The world is changing fast and to keep up you need local knowledge with global context.
By Nick Hodgson
“Made in China”. The disappointment most people feel when reading that label on product recently purchased is almost palpable. Or it used to be at least. These days there are some really exciting products coming out of China that are not only top quality, but often class leading. Particularly prevalent in the tech industry with companies like Huawei, DJI and Lenovo blazing trails in their respective industries, not to mention relative newcomers like Xiaomi making huge headway into the market, offering high quality products at affordable prices. People take a long time to put their faith in a brand and it’s quite obvious that the association of a brand to a country plays a big part in this too. On the automotive side you’ve undoubtedly heard such generalisations as “German build quality” or “Italian Styling”. French manufacturers still struggle with the perception of being unreliable across the board, regardless of the truth in the matter. So really it’s quite a testament to the concerted effort Chinese manufacturers have shown in order to turn perceptions around.
With that in mind, the Landwind 5 is a true throwback to old school Chinese products. Sure it’s on the cheap side, with the flagship “AT 4×2 Flagship + Interactive Touch Screen” model coming in at a shade over R300,000, but it’s really disappointing to be reliving the old days where price was the only selling point. Alright maybe it’s not the only selling point, the 2L turbocharged engine actually produces a respectable 140KW and 250Nm of torque and gives the Landwind 5 more than enough grunt for most situations.
It’s just a pity the automatic gearbox coupled to our test model seems to have a mind entirely of it’s own. Approaching a hill you’ll put your foot down to encourage the ascent of said hill, yet nothing will happen, the Landwind 5 still pretty convinced that cruising gear is what we’re going to need here. So you push a bit harder on the accelerator just in case the vehicles attention was elsewhere and needed stronger encouragement. Still nothing. Alright fine, I’m now actually going to start holding people up on the highway, time to floor it. After a long pause the gearbox suddenly springs to life, changes down somewhere in the region of 18 gears and the Landwind is off like a shot, shocking all inside it, including the driver who just wanted to maintain the 120kph they were originally doing on the N1 towards Pretoria. Quite sure this is also the reason for pretty poor fuel consumption, which was over 10l/100km on the open road.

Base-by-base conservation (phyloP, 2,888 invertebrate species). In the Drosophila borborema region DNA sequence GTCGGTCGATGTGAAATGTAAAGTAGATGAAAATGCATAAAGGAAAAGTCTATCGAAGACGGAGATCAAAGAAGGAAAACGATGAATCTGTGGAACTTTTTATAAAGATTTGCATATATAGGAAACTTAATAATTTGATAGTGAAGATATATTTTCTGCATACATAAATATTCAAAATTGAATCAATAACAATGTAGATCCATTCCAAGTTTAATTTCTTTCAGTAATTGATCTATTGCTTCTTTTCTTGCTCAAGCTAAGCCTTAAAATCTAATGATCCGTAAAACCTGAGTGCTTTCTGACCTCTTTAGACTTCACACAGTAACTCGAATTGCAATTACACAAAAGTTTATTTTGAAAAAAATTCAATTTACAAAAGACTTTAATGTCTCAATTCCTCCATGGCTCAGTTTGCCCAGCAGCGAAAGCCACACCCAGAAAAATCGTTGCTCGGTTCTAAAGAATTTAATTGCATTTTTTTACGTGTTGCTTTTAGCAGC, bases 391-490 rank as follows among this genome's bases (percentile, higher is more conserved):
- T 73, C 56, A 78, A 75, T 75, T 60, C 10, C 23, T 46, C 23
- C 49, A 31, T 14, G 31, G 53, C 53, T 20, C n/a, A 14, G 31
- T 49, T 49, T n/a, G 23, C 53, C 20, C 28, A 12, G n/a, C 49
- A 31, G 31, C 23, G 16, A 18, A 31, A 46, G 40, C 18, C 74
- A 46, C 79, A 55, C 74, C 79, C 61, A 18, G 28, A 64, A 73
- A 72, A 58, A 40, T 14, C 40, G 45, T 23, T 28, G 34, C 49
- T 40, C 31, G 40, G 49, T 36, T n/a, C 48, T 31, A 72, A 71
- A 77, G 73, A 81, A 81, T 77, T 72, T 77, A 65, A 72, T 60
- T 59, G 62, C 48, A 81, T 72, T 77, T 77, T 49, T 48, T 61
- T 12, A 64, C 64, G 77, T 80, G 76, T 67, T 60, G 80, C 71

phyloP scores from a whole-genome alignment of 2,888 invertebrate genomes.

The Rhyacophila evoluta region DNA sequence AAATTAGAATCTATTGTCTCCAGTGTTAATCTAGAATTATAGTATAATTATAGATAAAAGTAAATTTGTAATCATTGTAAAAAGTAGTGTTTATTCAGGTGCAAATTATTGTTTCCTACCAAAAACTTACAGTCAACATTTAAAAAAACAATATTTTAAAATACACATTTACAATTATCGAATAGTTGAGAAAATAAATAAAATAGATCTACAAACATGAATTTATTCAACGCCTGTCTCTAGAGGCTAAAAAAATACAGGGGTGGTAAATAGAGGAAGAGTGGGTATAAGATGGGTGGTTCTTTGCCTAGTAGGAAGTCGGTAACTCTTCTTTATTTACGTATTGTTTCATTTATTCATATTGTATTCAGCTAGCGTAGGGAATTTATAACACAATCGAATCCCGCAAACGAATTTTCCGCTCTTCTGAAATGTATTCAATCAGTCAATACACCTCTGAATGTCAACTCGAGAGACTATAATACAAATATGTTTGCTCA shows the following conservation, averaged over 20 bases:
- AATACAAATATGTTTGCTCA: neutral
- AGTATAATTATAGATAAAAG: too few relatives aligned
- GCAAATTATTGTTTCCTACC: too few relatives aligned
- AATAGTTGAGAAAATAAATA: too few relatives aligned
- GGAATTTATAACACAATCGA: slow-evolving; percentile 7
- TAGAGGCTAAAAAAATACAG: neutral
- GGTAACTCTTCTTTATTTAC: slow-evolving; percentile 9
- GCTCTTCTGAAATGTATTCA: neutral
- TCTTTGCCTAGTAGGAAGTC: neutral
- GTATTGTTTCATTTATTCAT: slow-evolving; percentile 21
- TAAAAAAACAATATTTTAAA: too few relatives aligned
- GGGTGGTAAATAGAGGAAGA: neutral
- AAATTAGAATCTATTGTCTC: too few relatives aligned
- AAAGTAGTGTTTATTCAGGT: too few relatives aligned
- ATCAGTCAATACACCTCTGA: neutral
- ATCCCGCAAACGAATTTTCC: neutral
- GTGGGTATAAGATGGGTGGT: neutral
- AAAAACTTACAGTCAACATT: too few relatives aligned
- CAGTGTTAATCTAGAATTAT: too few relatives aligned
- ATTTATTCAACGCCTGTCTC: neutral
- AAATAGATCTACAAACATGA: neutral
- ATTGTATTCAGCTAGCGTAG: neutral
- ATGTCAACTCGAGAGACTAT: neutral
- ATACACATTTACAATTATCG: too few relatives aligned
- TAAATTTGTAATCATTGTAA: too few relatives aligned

To be sure there are other cars that I’ve driven in my time that have had similar problems, but unfortunately this is just indicative of the Landwind 5 and the obvious ambivalence towards making a quality vehicle. The boot for example opens on the strongest and slowest hydraulics I’ve ever come across, meaning you have to wait an age for it to open and also have qualified for the world’s strongest man competition in order to close it. The Bluetooth system requires manually reconnecting each time you step on board. The radio could barely pick up the most popular and widespread of radio stations, and if you get fed up with this like I did you’ll quickly find that playing music over Bluetooth results in a constant hissing noise from the sound system.
The worst part though was the hazard lights that are used for absolutely everything. Open your door with the key in the ignition and the hazards come on. Get home late at night after a long day at work and opening the boot to grab the shopping leads to a migraine inducing blast of the hazards while you desperately scramble around, now mostly blind, for the ingredients to that delicious lasagna you’d planned to make.
These foibles could have been forgiven ten years ago when many of these features, that today are standard, were being perfected and worked out. The SUV market is absolutely chock full of excellent vehicles from a variety of well established manufacturers and it’s no surprise considering the segment is practically the only growing one within the country right now. So with that in mind I really don’t understand who out there is going to put up with a vehicle that has so many annoyances to it. In fact, I find it rather insulting that we should have such a terrible vehicle thrust upon us and I can only think that the only people who buy one are those who accidentally wander into a dealership and buy it on the spot without taking the Landwind 5 for a test drive, let alone bothering to check out any of the competition.